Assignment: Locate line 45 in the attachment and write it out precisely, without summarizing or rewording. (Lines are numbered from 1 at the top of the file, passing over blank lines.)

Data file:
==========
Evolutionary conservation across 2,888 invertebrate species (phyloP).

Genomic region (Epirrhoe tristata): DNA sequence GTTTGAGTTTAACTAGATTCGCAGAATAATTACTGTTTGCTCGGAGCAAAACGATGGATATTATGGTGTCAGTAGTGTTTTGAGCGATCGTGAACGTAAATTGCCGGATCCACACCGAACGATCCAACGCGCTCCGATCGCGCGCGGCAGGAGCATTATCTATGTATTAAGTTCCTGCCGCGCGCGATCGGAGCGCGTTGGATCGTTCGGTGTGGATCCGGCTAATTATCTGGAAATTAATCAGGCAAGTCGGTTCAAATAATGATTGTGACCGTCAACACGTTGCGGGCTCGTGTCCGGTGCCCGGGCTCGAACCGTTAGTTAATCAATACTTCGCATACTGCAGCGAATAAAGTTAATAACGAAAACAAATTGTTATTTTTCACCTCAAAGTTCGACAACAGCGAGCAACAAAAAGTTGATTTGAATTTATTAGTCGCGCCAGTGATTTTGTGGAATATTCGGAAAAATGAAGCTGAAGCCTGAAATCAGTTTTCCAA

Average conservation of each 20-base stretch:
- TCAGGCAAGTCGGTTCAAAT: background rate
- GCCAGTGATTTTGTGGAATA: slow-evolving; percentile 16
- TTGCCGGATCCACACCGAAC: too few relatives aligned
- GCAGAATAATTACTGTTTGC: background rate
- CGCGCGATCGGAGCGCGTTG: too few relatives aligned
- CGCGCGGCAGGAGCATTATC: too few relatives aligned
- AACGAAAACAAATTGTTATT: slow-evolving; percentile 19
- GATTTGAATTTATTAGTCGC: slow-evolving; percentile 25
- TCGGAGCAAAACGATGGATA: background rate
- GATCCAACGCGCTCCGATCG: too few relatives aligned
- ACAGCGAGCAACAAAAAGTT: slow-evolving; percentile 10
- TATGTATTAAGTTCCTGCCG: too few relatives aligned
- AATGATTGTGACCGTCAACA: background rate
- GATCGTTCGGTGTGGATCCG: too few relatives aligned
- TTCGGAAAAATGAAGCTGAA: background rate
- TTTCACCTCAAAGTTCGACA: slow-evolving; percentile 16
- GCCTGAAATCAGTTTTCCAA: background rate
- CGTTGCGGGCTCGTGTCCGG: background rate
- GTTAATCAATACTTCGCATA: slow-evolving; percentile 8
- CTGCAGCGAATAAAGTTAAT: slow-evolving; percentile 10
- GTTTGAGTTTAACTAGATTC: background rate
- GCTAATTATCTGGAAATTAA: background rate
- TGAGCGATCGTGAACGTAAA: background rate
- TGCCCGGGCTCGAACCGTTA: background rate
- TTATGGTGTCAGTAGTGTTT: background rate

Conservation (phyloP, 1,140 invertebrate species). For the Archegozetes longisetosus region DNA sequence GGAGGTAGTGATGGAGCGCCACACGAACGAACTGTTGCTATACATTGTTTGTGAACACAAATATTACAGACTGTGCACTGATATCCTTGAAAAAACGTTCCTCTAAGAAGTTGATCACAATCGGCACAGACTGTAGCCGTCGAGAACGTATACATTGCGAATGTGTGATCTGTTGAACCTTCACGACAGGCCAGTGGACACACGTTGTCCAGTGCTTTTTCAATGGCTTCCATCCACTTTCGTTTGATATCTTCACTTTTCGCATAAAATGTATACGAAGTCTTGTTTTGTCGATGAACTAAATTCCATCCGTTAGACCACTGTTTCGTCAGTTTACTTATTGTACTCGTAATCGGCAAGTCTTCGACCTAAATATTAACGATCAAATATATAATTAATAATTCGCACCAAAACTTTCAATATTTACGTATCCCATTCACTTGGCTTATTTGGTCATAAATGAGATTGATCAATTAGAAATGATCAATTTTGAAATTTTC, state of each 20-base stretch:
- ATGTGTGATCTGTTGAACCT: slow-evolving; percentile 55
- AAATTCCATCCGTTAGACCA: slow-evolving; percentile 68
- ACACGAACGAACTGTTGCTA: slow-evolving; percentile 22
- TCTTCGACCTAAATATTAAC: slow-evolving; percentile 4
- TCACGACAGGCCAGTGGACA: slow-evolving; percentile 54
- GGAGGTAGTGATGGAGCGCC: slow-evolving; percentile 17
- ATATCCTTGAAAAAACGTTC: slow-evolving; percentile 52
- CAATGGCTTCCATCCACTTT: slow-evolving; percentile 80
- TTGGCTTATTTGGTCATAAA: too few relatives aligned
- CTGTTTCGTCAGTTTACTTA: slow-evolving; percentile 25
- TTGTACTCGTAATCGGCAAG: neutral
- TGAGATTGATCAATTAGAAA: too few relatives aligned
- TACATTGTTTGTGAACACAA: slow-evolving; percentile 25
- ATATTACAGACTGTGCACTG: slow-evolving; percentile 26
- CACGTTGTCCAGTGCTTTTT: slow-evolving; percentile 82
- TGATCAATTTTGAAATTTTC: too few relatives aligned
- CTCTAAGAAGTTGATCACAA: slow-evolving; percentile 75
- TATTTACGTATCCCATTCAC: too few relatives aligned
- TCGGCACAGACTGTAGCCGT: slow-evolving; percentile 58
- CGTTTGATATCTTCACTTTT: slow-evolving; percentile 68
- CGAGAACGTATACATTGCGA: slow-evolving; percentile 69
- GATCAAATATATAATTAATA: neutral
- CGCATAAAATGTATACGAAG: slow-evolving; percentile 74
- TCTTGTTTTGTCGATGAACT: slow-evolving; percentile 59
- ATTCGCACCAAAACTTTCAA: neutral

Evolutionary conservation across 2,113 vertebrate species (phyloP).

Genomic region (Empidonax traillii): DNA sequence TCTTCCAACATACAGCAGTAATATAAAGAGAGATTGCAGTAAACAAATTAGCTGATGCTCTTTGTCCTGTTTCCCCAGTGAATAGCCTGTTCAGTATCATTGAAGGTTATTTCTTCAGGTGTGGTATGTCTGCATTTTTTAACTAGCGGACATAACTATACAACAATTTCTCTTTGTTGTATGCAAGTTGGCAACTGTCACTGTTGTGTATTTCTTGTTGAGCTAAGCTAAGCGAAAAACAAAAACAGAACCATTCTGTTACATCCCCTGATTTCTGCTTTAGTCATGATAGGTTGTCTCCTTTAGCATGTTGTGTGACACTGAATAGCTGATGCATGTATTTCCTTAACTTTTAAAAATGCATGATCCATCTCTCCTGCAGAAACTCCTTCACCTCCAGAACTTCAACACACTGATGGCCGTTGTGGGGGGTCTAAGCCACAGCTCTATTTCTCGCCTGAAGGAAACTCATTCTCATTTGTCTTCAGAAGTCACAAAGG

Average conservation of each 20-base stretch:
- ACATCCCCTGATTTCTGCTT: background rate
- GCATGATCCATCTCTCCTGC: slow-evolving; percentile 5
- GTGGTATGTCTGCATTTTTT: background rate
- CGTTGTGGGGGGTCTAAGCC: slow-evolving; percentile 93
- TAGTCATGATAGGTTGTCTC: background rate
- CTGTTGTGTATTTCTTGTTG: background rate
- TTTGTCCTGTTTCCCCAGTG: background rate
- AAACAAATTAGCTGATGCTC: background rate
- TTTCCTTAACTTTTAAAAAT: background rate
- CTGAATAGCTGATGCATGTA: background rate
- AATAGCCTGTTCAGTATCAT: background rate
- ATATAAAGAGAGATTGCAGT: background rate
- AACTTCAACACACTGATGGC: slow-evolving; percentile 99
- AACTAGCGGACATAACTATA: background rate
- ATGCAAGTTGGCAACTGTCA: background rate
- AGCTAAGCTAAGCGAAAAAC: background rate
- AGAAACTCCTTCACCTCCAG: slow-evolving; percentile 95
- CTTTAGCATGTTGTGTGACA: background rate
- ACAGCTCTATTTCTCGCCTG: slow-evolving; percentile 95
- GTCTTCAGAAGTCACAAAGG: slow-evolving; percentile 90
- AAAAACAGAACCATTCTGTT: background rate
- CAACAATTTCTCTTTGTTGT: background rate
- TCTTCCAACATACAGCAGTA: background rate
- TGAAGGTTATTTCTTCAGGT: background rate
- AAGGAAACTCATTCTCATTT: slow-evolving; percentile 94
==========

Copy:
- TGATCAATTTTGAAATTTTC: too few relatives aligned